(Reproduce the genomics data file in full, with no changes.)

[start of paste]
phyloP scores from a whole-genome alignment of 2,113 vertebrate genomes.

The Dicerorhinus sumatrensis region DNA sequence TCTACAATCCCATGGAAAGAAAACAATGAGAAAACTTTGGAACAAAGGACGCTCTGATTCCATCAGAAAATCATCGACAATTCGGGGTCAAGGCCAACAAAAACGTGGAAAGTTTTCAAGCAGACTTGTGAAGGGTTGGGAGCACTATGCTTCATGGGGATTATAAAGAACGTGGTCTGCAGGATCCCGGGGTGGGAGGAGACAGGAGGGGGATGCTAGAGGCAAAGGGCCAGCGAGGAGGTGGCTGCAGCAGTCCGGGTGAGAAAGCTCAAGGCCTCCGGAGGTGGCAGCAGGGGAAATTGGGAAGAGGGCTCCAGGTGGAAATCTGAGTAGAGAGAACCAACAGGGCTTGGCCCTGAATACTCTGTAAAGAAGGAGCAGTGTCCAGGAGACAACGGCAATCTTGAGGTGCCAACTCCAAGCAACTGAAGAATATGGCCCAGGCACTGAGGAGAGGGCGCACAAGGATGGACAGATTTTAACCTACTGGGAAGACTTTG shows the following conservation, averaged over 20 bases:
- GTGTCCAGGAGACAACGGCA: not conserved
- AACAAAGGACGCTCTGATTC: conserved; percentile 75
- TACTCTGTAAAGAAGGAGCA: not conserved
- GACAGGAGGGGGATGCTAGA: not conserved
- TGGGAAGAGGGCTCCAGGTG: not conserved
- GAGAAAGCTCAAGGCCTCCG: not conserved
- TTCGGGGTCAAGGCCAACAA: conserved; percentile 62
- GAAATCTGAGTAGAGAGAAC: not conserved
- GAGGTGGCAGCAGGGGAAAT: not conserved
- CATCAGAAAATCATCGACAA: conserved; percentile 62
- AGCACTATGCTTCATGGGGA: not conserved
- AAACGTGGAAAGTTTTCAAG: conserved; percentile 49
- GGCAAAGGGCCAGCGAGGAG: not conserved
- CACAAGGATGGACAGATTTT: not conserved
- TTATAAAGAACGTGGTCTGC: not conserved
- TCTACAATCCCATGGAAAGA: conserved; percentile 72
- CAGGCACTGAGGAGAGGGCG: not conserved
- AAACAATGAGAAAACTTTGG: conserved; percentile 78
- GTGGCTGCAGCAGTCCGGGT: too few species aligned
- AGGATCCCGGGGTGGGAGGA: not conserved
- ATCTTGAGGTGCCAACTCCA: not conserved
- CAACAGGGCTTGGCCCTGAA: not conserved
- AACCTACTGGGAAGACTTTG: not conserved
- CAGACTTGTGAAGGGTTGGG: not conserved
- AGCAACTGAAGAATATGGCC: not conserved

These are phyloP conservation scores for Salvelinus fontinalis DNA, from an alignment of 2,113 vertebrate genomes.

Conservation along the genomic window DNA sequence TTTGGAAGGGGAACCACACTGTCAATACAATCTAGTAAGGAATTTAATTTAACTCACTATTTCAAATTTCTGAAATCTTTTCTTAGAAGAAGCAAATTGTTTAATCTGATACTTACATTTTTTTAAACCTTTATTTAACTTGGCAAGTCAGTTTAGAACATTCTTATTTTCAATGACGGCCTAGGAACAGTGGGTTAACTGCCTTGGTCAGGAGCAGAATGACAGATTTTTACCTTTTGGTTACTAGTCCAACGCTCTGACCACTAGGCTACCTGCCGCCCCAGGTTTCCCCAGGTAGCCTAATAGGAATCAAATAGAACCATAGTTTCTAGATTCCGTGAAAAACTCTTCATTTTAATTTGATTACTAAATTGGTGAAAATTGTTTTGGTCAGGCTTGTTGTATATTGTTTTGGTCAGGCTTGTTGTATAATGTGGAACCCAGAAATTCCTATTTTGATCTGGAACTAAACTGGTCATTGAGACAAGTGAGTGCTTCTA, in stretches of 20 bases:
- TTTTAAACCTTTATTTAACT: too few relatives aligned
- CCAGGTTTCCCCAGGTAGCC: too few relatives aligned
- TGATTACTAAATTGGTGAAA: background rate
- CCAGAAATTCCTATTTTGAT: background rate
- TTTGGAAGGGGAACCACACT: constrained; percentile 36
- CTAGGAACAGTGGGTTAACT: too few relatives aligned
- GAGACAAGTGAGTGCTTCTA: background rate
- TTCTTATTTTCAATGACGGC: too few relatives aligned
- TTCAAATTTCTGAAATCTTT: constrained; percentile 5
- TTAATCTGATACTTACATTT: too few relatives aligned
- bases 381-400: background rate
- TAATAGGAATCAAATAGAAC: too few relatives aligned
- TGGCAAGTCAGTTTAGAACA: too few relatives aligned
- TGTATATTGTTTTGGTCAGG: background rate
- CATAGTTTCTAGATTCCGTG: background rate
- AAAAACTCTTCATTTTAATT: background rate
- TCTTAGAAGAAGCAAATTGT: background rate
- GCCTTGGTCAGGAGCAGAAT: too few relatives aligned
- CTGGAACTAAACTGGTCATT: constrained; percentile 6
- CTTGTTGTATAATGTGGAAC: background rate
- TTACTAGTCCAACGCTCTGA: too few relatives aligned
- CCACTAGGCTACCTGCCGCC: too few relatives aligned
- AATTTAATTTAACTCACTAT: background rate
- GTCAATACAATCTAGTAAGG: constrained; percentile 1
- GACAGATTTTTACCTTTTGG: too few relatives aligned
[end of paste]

phyloP scores from a whole-genome alignment of 2,113 vertebrate genomes.

The Dicerorhinus sumatrensis region DNA sequence TCTACAATCCCATGGAAAGAAAACAATGAGAAAACTTTGGAACAAAGGACGCTCTGATTCCATCAGAAAATCATCGACAATTCGGGGTCAAGGCCAACAAAAACGTGGAAAGTTTTCAAGCAGACTTGTGAAGGGTTGGGAGCACTATGCTTCATGGGGATTATAAAGAACGTGGTCTGCAGGATCCCGGGGTGGGAGGAGACAGGAGGGGGATGCTAGAGGCAAAGGGCCAGCGAGGAGGTGGCTGCAGCAGTCCGGGTGAGAAAGCTCAAGGCCTCCGGAGGTGGCAGCAGGGGAAATTGGGAAGAGGGCTCCAGGTGGAAATCTGAGTAGAGAGAACCAACAGGGCTTGGCCCTGAATACTCTGTAAAGAAGGAGCAGTGTCCAGGAGACAACGGCAATCTTGAGGTGCCAACTCCAAGCAACTGAAGAATATGGCCCAGGCACTGAGGAGAGGGCGCACAAGGATGGACAGATTTTAACCTACTGGGAAGACTTTG shows the following conservation, averaged over 20 bases:
- GTGTCCAGGAGACAACGGCA: not conserved
- AACAAAGGACGCTCTGATTC: conserved; percentile 75
- TACTCTGTAAAGAAGGAGCA: not conserved
- GACAGGAGGGGGATGCTAGA: not conserved
- TGGGAAGAGGGCTCCAGGTG: not conserved
- GAGAAAGCTCAAGGCCTCCG: not conserved
- TTCGGGGTCAAGGCCAACAA: conserved; percentile 62
- GAAATCTGAGTAGAGAGAAC: not conserved
- GAGGTGGCAGCAGGGGAAAT: not conserved
- CATCAGAAAATCATCGACAA: conserved; percentile 62
- AGCACTATGCTTCATGGGGA: not conserved
- AAACGTGGAAAGTTTTCAAG: conserved; percentile 49
- GGCAAAGGGCCAGCGAGGAG: not conserved
- CACAAGGATGGACAGATTTT: not conserved
- TTATAAAGAACGTGGTCTGC: not conserved
- TCTACAATCCCATGGAAAGA: conserved; percentile 72
- CAGGCACTGAGGAGAGGGCG: not conserved
- AAACAATGAGAAAACTTTGG: conserved; percentile 78
- GTGGCTGCAGCAGTCCGGGT: too few species aligned
- AGGATCCCGGGGTGGGAGGA: not conserved
- ATCTTGAGGTGCCAACTCCA: not conserved
- CAACAGGGCTTGGCCCTGAA: not conserved
- AACCTACTGGGAAGACTTTG: not conserved
- CAGACTTGTGAAGGGTTGGG: not conserved
- AGCAACTGAAGAATATGGCC: not conserved

These are phyloP conservation scores for Salvelinus fontinalis DNA, from an alignment of 2,113 vertebrate genomes.

Conservation along the genomic window DNA sequence TTTGGAAGGGGAACCACACTGTCAATACAATCTAGTAAGGAATTTAATTTAACTCACTATTTCAAATTTCTGAAATCTTTTCTTAGAAGAAGCAAATTGTTTAATCTGATACTTACATTTTTTTAAACCTTTATTTAACTTGGCAAGTCAGTTTAGAACATTCTTATTTTCAATGACGGCCTAGGAACAGTGGGTTAACTGCCTTGGTCAGGAGCAGAATGACAGATTTTTACCTTTTGGTTACTAGTCCAACGCTCTGACCACTAGGCTACCTGCCGCCCCAGGTTTCCCCAGGTAGCCTAATAGGAATCAAATAGAACCATAGTTTCTAGATTCCGTGAAAAACTCTTCATTTTAATTTGATTACTAAATTGGTGAAAATTGTTTTGGTCAGGCTTGTTGTATATTGTTTTGGTCAGGCTTGTTGTATAATGTGGAACCCAGAAATTCCTATTTTGATCTGGAACTAAACTGGTCATTGAGACAAGTGAGTGCTTCTA, in stretches of 20 bases:
- TTTTAAACCTTTATTTAACT: too few relatives aligned
- CCAGGTTTCCCCAGGTAGCC: too few relatives aligned
- TGATTACTAAATTGGTGAAA: background rate
- CCAGAAATTCCTATTTTGAT: background rate
- TTTGGAAGGGGAACCACACT: constrained; percentile 36
- CTAGGAACAGTGGGTTAACT: too few relatives aligned
- GAGACAAGTGAGTGCTTCTA: background rate
- TTCTTATTTTCAATGACGGC: too few relatives aligned
- TTCAAATTTCTGAAATCTTT: constrained; percentile 5
- TTAATCTGATACTTACATTT: too few relatives aligned
- bases 381-400: background rate
- TAATAGGAATCAAATAGAAC: too few relatives aligned
- TGGCAAGTCAGTTTAGAACA: too few relatives aligned
- TGTATATTGTTTTGGTCAGG: background rate
- CATAGTTTCTAGATTCCGTG: background rate
- AAAAACTCTTCATTTTAATT: background rate
- TCTTAGAAGAAGCAAATTGT: background rate
- GCCTTGGTCAGGAGCAGAAT: too few relatives aligned
- CTGGAACTAAACTGGTCATT: constrained; percentile 6
- CTTGTTGTATAATGTGGAAC: background rate
- TTACTAGTCCAACGCTCTGA: too few relatives aligned
- CCACTAGGCTACCTGCCGCC: too few relatives aligned
- AATTTAATTTAACTCACTAT: background rate
- GTCAATACAATCTAGTAAGG: constrained; percentile 1
- GACAGATTTTTACCTTTTGG: too few relatives aligned